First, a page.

From One Campanile to Another

A few days ago, I was walking through the Berkeley campus at noon on a sunny November day. Towering above me was the recently-renovated centerpiece of the UC campus, Sather Tower, the Italian Renaissance-style campanile designed by John Galen Howard that was completed in 1914.

As I walked, bells began chiming from up above in the campanile. Just as Proust’s eating a Madeleine brought back past memories, so did the chime of those bells. Their music evoked a moment five or six years ago when my American friend Susie and I were walking through the main square of Ghent, Belgium.

It was a rainy Sunday morning about noon, and the bells of Ghent’s landmark belfry, the Belfort, were ringing above. Susie turned to me and said: “Look. The door to the tower is open. Come on! Let’s go up.” I followed Susie inside. Up, up, up we climbed the narrow winding staircase. The higher we got, the louder were the bells—54, according to the guidebook–of the belfry, which was built in the 14th century as a fortified guard tower. From the small, stone window-slits, we could see the medieval square below, with its grey cobblestone streets, gabled houses and slate roofs.

Upon arriving at the top, we saw, behind the glass of a box-like room, two carillon players, a man and a woman, playing a duet on an organ-like instrument. “My God,” gasped Susie. It’s Geert and Lizbeth!” The bells were so loud that I could barely hear what Susie was saying, but the expression on her face and the gestures she made indicated to me that she recognized the two musicians. And they, in turn, nodded their heads to Susie in recognition as they played.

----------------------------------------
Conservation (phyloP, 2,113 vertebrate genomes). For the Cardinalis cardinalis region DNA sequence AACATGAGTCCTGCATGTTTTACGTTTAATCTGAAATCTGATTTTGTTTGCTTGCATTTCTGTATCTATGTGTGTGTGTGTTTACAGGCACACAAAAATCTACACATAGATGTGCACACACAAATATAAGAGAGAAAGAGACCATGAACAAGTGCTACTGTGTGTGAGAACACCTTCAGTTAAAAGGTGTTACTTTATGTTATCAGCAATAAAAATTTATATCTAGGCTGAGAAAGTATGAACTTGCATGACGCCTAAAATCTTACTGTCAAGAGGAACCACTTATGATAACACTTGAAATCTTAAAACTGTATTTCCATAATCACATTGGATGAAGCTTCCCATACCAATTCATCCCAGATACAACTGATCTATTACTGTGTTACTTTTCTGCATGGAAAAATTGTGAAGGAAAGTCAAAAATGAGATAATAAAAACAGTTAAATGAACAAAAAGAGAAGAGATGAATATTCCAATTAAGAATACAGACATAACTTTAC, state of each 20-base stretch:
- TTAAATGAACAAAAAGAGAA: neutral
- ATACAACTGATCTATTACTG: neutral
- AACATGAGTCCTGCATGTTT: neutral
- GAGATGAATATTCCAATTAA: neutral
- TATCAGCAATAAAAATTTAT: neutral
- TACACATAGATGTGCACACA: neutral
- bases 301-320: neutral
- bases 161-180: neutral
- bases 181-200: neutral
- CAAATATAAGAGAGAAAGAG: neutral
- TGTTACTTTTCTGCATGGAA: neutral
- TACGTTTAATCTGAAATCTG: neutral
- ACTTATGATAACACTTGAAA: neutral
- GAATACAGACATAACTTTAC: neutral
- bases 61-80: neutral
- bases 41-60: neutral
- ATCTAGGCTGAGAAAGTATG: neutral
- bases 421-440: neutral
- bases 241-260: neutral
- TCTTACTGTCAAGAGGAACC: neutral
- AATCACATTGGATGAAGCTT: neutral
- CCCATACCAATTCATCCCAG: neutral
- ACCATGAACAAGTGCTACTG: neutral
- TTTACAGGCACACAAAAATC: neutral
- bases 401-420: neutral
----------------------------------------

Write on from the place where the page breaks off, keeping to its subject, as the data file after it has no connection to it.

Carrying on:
That day, we were the only spectators up in the tower. Holding our hands over our ears, we listened –for about 20 minutes –to the bell concert, all the while watching the fist and feet movements of the two musicians. Once the concert was over, the man and woman opened the glass door and came out to greet us.

“Susie!”
“Geert. Lizbeth!”
“What a surprise to see you! What are you doing here?”
“I’m really surprised to see you, too, said Susie. “I didn’t realize you both were back in Belgium. I’ve been here for six months doing research at the university. This is my friend Hilary.”

After we shook hands, Susie said, “This is really amazing. I met Geert and Lizbeth in Berkeley a couple of years ago when Geert was the head carilloneur of Sather Tower. We used to be in a Dutch-speaking conversation group off campus. Jeez, what a coincidence!”

And what a coincidence it is, too, that although Susie lives most of the year in Belgium, the place I’m renting in Berkeley on Arch Street is just a block away from where she still owns a home!

Such coincidences prove to me yet again how small the world is becoming, how people work and spend their time on different continents, and how interconnected we all are. They also underscore the power of memory and the Proustian experience—of how hearing chiming bells and seeing a campanile in one place can bring back the memory of music of another bell tower thousands of miles away.

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Published in: on November 26, 2009 at 12:24 pm  Comments (1)  

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One CommentLeave a comment

  1. This is an interactive site. I look forward to your comments. Hilary


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